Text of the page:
McCord reflects on a career of ‘mounting expeditions like Lewis and Clark’
By ANN McCREARY
Planetary scientist Thomas McCord of Winthrop says he’s “lucky” to have entered the world of space science when he did, nearly 50 years ago. The past five decades have been an era of pioneering exploration and discoveries, and McCord has been in the thick of it.
Founder of Bear Fight Institute, a planetary science research center in the hills above Winthrop, McCord began developing a technique for analyzing the composition of planetary objects as a graduate student in the 1960s. His pioneering research in reflectance spectroscopy created a new way of seeing and understanding objects in our solar system, and is more than ever at the heart of solar system exploration.
A few weeks ago, McCord received an email from the National Aeronautics and Space Administration (NASA) informing him that he’d been selected for the highest award given by the national space agency to a non-government individual. He was disbelieving initially, suspecting spam.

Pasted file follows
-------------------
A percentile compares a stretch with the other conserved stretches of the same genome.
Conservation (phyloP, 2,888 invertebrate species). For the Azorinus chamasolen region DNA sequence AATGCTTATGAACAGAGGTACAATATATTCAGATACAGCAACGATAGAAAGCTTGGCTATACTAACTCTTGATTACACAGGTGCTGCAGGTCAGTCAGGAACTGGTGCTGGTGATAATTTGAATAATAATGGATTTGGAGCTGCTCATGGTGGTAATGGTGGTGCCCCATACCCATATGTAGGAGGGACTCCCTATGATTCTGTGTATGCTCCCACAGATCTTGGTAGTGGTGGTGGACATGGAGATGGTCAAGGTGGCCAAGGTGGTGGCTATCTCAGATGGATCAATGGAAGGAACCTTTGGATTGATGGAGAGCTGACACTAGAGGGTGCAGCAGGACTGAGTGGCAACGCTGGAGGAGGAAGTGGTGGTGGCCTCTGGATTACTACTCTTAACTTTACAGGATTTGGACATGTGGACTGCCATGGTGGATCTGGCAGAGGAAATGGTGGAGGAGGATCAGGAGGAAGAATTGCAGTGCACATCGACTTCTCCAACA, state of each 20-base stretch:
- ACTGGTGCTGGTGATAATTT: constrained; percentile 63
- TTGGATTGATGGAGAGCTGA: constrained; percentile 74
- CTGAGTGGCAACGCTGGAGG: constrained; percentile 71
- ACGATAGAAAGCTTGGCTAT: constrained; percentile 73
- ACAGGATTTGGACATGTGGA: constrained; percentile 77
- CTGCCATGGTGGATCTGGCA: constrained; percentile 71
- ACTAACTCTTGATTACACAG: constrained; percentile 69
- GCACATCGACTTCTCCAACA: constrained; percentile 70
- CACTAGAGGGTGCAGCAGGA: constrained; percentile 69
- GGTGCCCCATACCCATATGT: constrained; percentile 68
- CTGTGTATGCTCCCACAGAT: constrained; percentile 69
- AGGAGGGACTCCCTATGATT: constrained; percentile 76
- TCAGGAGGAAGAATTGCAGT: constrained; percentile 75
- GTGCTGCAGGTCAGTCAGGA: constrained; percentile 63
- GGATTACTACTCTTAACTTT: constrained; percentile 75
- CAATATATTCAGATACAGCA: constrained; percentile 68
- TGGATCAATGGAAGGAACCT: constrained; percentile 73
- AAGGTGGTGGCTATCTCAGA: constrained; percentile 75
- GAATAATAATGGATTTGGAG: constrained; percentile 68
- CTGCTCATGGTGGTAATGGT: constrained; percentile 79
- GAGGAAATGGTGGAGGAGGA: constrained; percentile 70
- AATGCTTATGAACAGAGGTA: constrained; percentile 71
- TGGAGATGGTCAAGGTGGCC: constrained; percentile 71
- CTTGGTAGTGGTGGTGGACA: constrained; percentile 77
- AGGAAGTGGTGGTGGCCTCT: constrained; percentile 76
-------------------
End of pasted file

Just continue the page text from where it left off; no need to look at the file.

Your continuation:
“This is a big deal, totally unexpected. I called NASA. I asked, ‘Is this real, and how did this happen?’” McCord said in a recent interview.
Last week in Washington, D.C., he was honored with NASA’s Distinguished Public Service Medal for “exceptional and sustained scientific achievement in understanding the origin and evolution of planetary bodies including the Moon, Mars, Vesta, Ceres, Titan and Europa.”
The award honors a long career that began, perhaps, when a teenaged Tom McCord was getting soaked to the skin in a sleeting rain while shoveling corn off a truck in his small (450-residents) home town of Elverson, Penn.
“I thought, there’s got to be something better to do,” McCord recalled. He had recently graduated from high school in a class of seven students at the same one-room school his father had attended. He had no vision for his future, knowing only that “I needed new experiences and to change my scenery.”